As Judith Butler puts it in Precarious Life, “To the extent that we commit violence, we are acting on another, putting the other at risk, causing the other damage, threatening to expunge the other.” Obviously, in societies where capital is what empowers, and states are committed to creating “wealth” by aiding capital, it is often not necessary or even desirable to opt for physical violence. Your boss needs to fire you, not to beat you up. The state needs to move those “tribals” out, so that their ancestral lands can be “developed.” Actually, it is you who — on being fired or “relocated” — might want to beat someone up, and would be rightly restrained by the police from doing so. 
Pinker's book will be popular; it can be used to overlook or justify the violence of the status quo.

Friday, December 2, 2011

The Flaws of Eyewitness Testimony

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For several years now, experts have been commenting on the serious limitations of eyewitness testimony in criminal cases. The issue rose to national prominence following the recent execution of Troy Davis (see recent posts here and here). Here's an excellent article, rich with links, detailing just how flawed our eyes and memories can be.

Martina Correia, 1967-2011

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Readers of this blog will undoubtedly be familiar with the Troy Davis case. The State of Georgia executed Troy two months ago in spite of overwhelming evidence calling his murder conviction into question.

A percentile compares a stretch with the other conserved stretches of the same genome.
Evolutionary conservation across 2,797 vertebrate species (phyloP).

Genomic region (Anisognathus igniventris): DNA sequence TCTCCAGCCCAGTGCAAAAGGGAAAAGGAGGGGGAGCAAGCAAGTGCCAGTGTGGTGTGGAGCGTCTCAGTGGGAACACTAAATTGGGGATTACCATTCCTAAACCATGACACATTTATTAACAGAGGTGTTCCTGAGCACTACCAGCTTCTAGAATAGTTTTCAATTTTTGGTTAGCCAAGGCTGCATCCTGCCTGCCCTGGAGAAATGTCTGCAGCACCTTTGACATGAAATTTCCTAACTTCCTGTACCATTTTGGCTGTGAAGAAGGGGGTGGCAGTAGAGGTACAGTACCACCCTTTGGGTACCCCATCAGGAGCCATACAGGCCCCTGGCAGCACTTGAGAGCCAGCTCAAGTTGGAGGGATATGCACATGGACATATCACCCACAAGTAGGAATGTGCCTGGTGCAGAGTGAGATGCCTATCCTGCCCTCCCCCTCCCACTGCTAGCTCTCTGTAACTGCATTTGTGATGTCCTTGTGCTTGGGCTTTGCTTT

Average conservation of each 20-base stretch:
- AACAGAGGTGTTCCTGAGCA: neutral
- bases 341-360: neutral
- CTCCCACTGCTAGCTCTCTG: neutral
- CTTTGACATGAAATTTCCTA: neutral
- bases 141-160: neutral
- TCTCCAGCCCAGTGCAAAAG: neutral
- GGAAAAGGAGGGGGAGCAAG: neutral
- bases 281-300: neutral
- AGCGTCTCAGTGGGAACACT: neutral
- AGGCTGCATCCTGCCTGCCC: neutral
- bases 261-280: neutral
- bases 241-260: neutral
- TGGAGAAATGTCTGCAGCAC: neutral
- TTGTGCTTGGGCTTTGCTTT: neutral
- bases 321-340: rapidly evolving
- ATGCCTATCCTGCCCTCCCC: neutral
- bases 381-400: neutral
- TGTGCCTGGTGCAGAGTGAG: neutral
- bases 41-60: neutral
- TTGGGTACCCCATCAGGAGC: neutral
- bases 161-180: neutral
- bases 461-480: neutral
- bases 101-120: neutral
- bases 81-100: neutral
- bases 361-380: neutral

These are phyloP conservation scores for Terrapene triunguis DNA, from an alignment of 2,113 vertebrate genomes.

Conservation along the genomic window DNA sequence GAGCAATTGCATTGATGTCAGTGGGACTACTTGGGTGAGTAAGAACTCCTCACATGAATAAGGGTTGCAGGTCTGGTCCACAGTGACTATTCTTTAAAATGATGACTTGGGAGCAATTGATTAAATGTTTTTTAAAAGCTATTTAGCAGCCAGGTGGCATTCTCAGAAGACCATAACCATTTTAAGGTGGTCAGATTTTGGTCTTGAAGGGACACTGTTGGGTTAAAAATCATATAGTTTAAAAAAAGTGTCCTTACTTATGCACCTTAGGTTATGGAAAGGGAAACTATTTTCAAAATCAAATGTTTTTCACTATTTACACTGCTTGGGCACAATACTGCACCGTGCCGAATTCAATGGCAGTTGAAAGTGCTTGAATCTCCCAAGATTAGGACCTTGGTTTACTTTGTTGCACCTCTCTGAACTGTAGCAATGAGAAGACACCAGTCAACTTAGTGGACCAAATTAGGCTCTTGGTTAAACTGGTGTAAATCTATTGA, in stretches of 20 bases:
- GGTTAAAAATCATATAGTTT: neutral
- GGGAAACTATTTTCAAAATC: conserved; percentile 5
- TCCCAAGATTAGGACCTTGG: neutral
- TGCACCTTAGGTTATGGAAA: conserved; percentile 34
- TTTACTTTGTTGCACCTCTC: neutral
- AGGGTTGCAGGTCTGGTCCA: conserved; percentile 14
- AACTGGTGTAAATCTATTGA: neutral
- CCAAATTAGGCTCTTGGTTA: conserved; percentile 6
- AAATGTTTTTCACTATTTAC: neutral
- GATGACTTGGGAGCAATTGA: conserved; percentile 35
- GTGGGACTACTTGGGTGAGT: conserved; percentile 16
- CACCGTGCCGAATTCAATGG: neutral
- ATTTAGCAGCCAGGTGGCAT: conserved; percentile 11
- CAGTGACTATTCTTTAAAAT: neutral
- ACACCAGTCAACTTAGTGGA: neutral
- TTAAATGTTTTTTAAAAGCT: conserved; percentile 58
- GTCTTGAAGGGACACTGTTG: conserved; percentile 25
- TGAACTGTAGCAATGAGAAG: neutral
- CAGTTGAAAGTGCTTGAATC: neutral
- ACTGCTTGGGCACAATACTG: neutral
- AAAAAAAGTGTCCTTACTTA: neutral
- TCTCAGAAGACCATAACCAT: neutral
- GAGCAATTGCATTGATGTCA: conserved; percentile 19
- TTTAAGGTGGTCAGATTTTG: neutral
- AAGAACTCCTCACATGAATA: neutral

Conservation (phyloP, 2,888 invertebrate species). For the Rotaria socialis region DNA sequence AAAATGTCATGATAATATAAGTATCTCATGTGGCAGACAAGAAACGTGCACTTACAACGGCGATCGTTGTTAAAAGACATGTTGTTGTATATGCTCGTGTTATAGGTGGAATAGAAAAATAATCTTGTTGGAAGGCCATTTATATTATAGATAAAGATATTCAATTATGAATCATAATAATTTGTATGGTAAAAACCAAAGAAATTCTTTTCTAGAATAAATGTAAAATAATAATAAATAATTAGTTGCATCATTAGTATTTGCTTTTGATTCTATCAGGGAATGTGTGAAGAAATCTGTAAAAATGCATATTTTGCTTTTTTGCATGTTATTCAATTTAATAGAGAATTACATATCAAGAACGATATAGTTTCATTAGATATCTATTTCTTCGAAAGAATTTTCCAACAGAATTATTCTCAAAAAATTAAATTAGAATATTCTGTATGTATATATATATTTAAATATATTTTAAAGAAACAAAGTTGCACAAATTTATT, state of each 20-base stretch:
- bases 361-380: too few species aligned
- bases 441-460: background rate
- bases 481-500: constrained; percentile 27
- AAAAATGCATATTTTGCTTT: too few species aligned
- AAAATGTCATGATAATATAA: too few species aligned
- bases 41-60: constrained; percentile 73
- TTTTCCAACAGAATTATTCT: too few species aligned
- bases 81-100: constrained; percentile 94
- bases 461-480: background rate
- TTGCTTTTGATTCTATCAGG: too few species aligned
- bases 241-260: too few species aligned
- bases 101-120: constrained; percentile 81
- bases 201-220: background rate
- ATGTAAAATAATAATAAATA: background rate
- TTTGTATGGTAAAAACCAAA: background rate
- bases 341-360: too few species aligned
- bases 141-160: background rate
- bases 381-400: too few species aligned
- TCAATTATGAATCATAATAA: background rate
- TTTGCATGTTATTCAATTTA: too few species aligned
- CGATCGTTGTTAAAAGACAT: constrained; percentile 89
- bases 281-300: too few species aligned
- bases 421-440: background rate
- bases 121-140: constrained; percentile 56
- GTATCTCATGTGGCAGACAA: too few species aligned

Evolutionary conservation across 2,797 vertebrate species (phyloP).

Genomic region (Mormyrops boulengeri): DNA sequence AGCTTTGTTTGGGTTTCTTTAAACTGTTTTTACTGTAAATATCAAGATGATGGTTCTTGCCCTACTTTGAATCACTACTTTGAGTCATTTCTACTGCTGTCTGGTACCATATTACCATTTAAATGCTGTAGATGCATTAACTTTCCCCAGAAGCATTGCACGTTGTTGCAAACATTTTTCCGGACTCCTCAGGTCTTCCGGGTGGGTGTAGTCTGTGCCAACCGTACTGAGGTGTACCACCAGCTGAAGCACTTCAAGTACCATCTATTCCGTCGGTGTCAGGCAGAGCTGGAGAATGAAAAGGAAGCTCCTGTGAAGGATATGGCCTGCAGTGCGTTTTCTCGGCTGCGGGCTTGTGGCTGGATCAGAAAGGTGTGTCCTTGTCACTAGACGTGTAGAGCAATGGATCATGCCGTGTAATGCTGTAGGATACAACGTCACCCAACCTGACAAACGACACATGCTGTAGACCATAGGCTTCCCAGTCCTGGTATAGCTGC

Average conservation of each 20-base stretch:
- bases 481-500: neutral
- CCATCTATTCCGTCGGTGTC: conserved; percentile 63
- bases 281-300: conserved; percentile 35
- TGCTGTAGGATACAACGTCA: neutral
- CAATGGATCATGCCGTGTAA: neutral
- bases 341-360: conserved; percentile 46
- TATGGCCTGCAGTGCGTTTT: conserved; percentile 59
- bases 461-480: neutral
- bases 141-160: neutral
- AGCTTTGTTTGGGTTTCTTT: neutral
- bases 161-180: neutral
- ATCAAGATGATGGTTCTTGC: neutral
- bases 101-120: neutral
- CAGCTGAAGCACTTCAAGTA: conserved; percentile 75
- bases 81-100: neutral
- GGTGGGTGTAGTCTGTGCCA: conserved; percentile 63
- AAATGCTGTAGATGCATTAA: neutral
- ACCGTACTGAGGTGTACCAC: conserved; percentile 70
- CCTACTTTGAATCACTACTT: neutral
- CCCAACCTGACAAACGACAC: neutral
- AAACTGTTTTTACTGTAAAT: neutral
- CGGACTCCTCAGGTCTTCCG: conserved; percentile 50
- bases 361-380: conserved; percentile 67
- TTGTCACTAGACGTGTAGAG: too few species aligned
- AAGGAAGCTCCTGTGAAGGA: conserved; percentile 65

One of the reasons Troy's case was the the highly visible catalyst for mobilization it was the tireless involvement of his sister, Martina Correia. At the same time she was leading rallies, talking to journalists, and pursuing every other conceivable strategy to save her brother's life, Marina bravely fought her own breast cancer diagnosis. Eleven years ago, doctors told her she had six months to live. Succumbing yesterday, she survived long enough to pour every inch of herself into Troy's cause, as well as that of death penally abolition.

While I won't overstate my work with Martina, we attended a few meetings and conferences together, her presence in the anti-death penalty movement was palpable and inspiring. It still is. She is living proof that those most intimately connected to the structural violence of mass incarceration and state killing can, should, and indeed must lead the struggles for their abolition.